• Derek Chauvin was arrested for the alleged murder of George Floyd in May
  • BIPOC officers were allegedly barred from Chauvin’s floor
  • Eight officers have filed discrimination charges

Eight corrections officers who identified as Black, minority or people of color (BIPOC) filed racial discrimination charges for being barred from guarding or having contact with Derek Chauvin.

Chauvin was arrested earlier this month over his involvement with the death of George Floyd, a Black man who Chauvin pinned to the ground with his knee on Floyd’s neck. Floyd pleaded for air, became unresponsive, and was eventually pronounced dead at a nearby hospital in Minneapolis.

Chauvin has been charged with murder in the second degree and manslaughter. He is being held at Ramsey County Jail with bail set at $1 million.

The Minnesota Department of Human Rights received the filing Friday (June 19). The Ramsey County corrections officers alleged that all BIPOC officers were ordered to move to a separate floor when Chauvin was booked into the jail.

“When we arrived on the 3rd floor, we realized that the facility's employees of color were all on that floor, and that we had been segregated from the 5th floor,” one officer said.

The superintendent Steve Lydon reversed the decision later but the eight employees said they were “deeply humiliated” by what they described as “the segregation order” in the charges filed.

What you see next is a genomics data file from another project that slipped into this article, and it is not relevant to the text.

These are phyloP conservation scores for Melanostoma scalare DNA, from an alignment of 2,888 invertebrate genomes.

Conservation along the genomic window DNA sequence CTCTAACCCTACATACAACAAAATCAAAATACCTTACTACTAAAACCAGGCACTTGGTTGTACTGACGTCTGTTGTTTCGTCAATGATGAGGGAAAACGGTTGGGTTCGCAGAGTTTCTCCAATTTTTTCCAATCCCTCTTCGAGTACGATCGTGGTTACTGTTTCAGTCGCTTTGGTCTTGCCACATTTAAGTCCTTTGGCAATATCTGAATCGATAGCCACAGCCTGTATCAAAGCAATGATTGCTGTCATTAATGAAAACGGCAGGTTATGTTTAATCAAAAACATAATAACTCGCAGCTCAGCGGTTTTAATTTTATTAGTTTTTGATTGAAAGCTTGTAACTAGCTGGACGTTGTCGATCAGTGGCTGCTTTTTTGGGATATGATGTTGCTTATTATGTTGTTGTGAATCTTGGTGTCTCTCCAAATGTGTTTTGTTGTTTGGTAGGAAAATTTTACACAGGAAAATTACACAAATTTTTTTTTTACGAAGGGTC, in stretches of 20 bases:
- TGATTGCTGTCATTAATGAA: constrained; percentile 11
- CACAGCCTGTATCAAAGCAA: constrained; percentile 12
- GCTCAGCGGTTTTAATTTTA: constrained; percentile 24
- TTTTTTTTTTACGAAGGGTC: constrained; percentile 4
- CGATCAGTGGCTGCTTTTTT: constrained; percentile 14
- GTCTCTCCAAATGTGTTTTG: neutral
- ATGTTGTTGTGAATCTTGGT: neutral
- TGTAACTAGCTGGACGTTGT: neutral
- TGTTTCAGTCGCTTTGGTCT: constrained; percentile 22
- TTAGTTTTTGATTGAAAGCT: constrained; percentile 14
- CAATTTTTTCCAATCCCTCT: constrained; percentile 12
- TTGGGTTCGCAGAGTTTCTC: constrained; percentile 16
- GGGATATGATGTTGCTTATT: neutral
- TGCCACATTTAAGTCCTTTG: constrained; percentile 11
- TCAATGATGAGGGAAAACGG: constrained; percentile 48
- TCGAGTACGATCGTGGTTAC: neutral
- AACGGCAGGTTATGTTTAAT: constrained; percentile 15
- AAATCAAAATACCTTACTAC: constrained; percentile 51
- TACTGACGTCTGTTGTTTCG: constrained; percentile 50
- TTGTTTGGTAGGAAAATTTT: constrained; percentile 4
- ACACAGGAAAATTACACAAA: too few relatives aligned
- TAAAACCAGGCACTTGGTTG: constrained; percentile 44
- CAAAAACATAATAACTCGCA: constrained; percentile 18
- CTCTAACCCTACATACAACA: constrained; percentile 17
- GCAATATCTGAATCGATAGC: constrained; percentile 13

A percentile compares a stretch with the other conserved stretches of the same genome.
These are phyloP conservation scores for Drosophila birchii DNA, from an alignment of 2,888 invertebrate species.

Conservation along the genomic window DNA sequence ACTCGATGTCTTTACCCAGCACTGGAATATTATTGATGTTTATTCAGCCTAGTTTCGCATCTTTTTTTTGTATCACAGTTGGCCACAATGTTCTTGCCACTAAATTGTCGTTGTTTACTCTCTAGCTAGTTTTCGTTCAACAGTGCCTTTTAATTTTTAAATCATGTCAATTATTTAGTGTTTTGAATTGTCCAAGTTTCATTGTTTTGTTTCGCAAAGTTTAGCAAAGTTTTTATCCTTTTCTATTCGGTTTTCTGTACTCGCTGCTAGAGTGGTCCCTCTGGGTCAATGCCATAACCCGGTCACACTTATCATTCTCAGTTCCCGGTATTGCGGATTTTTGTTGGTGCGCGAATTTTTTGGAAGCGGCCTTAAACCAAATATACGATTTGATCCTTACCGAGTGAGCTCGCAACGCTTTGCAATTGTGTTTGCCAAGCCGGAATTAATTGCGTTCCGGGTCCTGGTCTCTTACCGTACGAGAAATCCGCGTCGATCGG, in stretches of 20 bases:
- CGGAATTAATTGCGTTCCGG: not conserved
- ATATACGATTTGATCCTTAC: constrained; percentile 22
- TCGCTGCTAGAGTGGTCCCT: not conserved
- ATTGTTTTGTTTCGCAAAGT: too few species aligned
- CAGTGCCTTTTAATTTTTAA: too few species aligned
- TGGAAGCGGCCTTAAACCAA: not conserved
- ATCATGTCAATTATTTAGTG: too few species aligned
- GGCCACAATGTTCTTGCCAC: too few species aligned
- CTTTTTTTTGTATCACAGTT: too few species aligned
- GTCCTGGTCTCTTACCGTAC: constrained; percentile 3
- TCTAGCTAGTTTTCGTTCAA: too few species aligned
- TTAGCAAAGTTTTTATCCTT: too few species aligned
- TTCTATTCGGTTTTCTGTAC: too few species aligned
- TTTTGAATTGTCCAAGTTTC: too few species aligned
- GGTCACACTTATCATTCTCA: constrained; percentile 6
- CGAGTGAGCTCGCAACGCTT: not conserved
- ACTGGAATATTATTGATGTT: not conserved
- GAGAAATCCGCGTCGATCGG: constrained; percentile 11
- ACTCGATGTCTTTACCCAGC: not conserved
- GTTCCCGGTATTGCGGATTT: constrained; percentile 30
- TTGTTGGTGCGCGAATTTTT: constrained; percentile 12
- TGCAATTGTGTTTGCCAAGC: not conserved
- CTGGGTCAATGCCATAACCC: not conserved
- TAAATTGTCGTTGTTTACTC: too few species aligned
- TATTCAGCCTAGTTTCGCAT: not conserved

They also allege that a supervisor told another officer that they would be a “liability” around Chauvin because of their race and skin color.

“[The eight officers] believe Ramsey County's actions were discriminatory because they openly singled out and segregated officers of color because of our skin color,” the complaint read.

In a statement provided by the Ramsey County Sheriff’s Office, Lydon said he made the decision to reassign some officers to other posts to “limit exposure to employees of color to a murder suspect who could potentially aggravate those feelings.”

“Recognizing that the murder of George Floyd was likely to create particularly acute racialized trauma, I felt I had an immediate duty to protect and support employees who may have been traumatized and may have heightened ongoing trauma by having to deal with Chauvin,” Lydon said.

He also reversed the order 45 minutes later when “I realized my error” only after other staff expressed concern with the change.

Bonnie Smith, the attorney for the officers who filed the complaint, said in a statement that the damage had already been done when Lydon reversed course.

“Shifts had been reassigned and at least one officer of color who was assigned to the 5th floor over the weekend was reassigned to another floor for the duration of Chauvin's detention at the jail,” Smith said.

Sheriff Bill Fletcher will review if there is additional action needed while Lydon’s duties have been changed, according to a statement from the county sheriff’s office.